Court Observation

Table of Content

Firstly, I want to state that the clerk of Gwinnett County courts lacks intelligence.

Initially, I inquired about the court hearing’s preferred times and cases available for observation. Unfortunately, the clerk couldn’t provide specific answers and only informed me that all cases were open to the public at any time, which I already knew. It wasn’t until I visited the criminal courts at the courthouse that I discovered cases usually take place at 9:30 AM and 1:00 PM. Eventually, the administrative office provided me with a list of cases scheduled for the day and advised on which ones would be most suitable. Upon entering courtroom 3E, my expectation of it resembling those large courtrooms depicted on TV shows proved to be incorrect.

This essay could be plagiarized. Get your custom essay
“Dirty Pretty Things” Acts of Desperation: The State of Being Desperate
128 writers

ready to help you now

Get original paper

Without paying upfront

The observed case was for aggravated assault and presided over by Judge Dawson Jackson. Prior to court proceedings, some present lawyers were discussing subpoenaing another lawyer named Mr.

Novell has been subpoenaed for reasons related to his representation of a co-defendant named Diaz and something mentioned in the affidavit. The exact facts on why this subpoena has been issued are unclear.

Once court was in session, Mr. Ashley, a man who introduced himself, mentioned the reason for Mr. Novell being subpoenaed and suggested the possibility of filing a motion. After the commotion subsided, they proceeded with jury selection and discussed some case concerns.

Mr. Wayne Tench is facing charges for three separate incidents. The first incident occurred on December 27, 2005, where he allegedly assaulted both Sam and Robert using a bobcat, a potentially dangerous object that can cause serious bodily harm. The second incident also involves assault with a bobcat. The third charge is for criminal damage to a Ford Expedition, amounting to $500.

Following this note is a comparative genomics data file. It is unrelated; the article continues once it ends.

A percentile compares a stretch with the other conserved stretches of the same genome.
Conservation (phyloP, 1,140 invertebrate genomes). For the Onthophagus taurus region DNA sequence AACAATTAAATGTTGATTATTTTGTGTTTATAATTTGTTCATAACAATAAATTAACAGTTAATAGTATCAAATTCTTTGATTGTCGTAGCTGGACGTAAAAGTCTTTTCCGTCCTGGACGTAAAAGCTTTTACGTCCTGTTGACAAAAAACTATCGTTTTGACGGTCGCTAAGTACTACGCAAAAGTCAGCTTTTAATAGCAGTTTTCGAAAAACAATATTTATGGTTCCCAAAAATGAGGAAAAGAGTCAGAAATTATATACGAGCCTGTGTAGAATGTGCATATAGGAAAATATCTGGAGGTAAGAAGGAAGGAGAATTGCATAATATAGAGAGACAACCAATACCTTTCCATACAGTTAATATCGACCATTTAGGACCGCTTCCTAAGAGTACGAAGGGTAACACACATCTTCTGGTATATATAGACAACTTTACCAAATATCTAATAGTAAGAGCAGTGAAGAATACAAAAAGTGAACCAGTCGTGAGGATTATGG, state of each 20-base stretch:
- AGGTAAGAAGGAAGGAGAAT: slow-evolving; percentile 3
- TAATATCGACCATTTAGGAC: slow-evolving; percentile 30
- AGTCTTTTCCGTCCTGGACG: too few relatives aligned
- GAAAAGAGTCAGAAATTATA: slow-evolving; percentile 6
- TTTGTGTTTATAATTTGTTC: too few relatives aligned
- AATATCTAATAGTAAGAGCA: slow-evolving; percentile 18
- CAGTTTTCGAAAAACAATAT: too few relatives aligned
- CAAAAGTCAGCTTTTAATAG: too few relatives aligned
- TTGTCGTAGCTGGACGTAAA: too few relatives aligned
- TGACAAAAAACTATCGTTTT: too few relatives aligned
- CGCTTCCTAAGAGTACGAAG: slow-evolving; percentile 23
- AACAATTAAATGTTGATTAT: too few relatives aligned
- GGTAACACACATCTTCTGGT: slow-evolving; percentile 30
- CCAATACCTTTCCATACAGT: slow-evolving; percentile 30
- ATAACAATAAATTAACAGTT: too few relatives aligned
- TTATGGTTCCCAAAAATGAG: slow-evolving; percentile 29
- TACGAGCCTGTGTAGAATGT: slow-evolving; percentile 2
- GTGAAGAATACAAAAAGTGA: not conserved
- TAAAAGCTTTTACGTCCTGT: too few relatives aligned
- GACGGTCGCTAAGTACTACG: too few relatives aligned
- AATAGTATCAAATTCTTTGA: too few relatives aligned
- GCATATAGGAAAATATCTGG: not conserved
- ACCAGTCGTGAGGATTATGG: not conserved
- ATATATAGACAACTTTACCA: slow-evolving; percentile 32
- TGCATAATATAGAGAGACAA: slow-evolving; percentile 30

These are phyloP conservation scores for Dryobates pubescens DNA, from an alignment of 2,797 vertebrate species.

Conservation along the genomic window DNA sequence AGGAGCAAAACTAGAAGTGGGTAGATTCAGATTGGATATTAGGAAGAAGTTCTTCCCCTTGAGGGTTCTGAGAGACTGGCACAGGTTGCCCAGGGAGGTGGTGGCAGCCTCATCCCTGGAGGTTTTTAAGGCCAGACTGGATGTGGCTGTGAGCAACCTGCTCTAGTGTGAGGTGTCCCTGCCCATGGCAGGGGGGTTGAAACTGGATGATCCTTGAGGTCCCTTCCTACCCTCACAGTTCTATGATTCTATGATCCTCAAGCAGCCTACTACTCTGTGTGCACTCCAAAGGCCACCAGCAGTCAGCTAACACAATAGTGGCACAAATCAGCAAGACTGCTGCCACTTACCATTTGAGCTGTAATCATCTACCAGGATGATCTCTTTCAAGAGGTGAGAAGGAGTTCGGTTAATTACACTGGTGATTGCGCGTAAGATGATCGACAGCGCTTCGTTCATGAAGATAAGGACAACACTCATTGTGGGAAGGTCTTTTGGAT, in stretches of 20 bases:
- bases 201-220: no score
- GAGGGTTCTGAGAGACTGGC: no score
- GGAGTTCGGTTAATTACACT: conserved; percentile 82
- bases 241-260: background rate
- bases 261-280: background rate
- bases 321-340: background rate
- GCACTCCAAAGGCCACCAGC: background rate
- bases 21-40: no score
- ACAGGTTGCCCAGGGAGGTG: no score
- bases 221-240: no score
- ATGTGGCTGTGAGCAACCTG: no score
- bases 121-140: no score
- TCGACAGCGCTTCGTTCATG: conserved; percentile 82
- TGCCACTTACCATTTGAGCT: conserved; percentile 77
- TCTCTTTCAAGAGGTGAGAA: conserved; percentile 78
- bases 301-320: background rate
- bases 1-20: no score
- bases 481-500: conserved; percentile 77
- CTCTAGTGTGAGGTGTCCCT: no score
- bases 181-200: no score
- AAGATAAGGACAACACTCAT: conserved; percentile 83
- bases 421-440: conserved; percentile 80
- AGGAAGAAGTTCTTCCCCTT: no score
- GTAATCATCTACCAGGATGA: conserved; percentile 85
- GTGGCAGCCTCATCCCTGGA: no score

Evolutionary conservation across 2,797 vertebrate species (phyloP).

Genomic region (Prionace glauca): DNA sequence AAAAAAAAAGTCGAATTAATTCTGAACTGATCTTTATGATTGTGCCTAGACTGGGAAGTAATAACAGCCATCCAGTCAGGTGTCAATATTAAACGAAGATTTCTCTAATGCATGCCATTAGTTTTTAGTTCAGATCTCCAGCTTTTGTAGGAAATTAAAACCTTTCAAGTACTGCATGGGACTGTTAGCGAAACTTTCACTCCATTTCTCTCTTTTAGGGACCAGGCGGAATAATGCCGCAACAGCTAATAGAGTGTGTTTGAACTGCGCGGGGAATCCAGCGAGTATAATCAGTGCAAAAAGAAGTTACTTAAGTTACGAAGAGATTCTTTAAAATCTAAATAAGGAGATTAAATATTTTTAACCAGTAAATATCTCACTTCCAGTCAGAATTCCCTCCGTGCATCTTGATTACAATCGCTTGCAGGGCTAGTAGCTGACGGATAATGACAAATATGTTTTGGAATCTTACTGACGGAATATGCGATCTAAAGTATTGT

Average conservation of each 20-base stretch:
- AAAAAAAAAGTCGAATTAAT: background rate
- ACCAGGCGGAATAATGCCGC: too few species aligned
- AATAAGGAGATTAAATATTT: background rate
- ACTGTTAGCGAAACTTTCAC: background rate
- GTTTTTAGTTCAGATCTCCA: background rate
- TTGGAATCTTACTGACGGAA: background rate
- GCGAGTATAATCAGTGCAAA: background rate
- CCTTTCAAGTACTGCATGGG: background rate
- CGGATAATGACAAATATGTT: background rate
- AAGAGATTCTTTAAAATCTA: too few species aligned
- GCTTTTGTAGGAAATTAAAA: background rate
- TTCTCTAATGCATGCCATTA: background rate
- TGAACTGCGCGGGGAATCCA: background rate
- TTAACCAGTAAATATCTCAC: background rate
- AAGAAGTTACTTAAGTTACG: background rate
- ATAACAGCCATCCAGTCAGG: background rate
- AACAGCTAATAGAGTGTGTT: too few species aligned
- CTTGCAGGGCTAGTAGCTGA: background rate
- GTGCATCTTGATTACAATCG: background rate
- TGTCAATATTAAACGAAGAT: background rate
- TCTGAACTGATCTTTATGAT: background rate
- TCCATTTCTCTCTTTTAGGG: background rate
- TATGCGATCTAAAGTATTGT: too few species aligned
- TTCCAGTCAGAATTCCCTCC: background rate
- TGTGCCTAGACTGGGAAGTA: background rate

Mr. Tench is being represented by Mrs. Phyllis Russell, whose outfit I wish had been more attractive as it appeared rather dull.

I noticed that she was wearing an old burgundy jacket and a black skirt. The court recorder, dressed in a stylish emerald green dress, had the appearance of a kind and gentle grandmother. One peculiar thing about the court recorder was that she was using a device that resembled one side of large headphones to speak into. I always thought court recorders used small typewriters to transcribe the proceedings of the court.

Before Judge Jackson requested the jury selection, the District attorney’s office presented new evidence concerning the case. The evidence revealed that they had received information about threats made by Mr. Tench towards Sam and Robert. These threats were made over the phone and their nature was described as follows: [insert further content of the threats].

Tench informed the others that he would exchange another car for the damaged one and that he was not going to take sole responsibility. He intended to report an incident that occurred near their residences to the police. Currently, the facts are unclear, as they are still attempting to obtain the tape. Furthermore, Mrs. Russell has been away for two weeks and is hearing about this for the first time. She wants to acquire the recording promptly. With the introduction of this new evidence, Judge Jackson calls for the commencement of jury selection. They bring in thirty-three individuals for this purpose.

Judge Jackson announces that twelve individuals will be chosen for jury duty, along with one alternate. The District Attorney then outlines the process of jury selection. Along with Mrs. Russell, he will ask a series of statute and nosy questions in order to determine the qualifications of potential jurors.

Some questions asked included: Has anyone used a bobcat or familiar with it? Does anyone know Mr. Tench? Has anyone been convicted of a criminal offense or know someone who has? Has anyone already formed an opinion about Mr. Tench? The questioning continues from there. The district attorney and Mrs.

Russell and others have opportunities to ask questions, and the jury responds by raising their number if the question applies to them. Many of the questions did not pertain to anyone present, except for having a criminal conviction or knowing someone who does. I did observe that the jury selection process mainly consisted of white individuals and females.

I was dissatisfied with the jury selection procedure as it lacked sufficient representation of males and minorities. My anticipation was for a more diverse panel, comprising an equal number of both men and women. Regrettably, I had to depart after enduring approximately an hour of questioning due to my unfamiliarity with the selection process.

I had to leave within an hour because I needed to go to work downtown. In addition, being in Gwinnett County far from my house left me exhausted. It is clear that the jury also needed to be ready to depart since I was already in the courtroom before them.

Cite this page

Court Observation. (2018, Feb 25). Retrieved from

Remember! This essay was written by a student

You can get a custom paper by one of our expert writers

Order custom paper Without paying upfront